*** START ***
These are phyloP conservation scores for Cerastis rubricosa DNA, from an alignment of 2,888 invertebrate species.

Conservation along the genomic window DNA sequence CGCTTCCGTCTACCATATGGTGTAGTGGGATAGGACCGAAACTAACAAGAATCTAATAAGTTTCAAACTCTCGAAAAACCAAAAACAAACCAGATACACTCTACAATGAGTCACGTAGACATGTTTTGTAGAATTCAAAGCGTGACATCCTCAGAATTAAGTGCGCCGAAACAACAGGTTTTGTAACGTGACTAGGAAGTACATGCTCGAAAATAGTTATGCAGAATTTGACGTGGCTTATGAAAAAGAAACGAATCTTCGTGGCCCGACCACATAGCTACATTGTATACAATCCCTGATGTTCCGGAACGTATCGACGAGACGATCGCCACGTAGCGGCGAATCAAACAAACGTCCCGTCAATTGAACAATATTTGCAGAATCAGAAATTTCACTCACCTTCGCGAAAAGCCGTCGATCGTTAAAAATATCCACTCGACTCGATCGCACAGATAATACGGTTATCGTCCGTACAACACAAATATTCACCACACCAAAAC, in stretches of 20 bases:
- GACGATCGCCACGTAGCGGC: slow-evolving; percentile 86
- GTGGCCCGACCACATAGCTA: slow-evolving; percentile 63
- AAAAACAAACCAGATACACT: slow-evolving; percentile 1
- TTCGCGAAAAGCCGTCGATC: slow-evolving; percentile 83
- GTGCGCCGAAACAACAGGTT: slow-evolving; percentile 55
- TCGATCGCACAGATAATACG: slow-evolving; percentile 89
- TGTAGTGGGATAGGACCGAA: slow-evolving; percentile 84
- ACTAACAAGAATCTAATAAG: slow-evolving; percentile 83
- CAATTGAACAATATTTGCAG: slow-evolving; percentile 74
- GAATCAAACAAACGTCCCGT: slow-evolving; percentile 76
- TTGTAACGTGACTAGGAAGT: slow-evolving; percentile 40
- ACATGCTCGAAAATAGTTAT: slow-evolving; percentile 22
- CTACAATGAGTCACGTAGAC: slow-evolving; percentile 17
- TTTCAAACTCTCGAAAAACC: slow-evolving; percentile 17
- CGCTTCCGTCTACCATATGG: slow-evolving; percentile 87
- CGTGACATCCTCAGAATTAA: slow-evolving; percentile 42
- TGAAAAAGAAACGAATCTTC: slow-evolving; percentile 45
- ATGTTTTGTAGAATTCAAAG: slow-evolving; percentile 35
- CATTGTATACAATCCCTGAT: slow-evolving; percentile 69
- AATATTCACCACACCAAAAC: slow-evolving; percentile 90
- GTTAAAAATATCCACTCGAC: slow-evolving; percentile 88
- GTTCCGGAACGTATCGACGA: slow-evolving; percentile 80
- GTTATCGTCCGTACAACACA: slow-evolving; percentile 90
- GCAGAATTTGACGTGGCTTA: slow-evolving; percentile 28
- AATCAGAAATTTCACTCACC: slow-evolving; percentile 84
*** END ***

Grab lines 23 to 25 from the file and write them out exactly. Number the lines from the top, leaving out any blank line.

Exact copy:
- GTTAAAAATATCCACTCGAC: slow-evolving; percentile 88
- GTTCCGGAACGTATCGACGA: slow-evolving; percentile 80
- GTTATCGTCCGTACAACACA: slow-evolving; percentile 90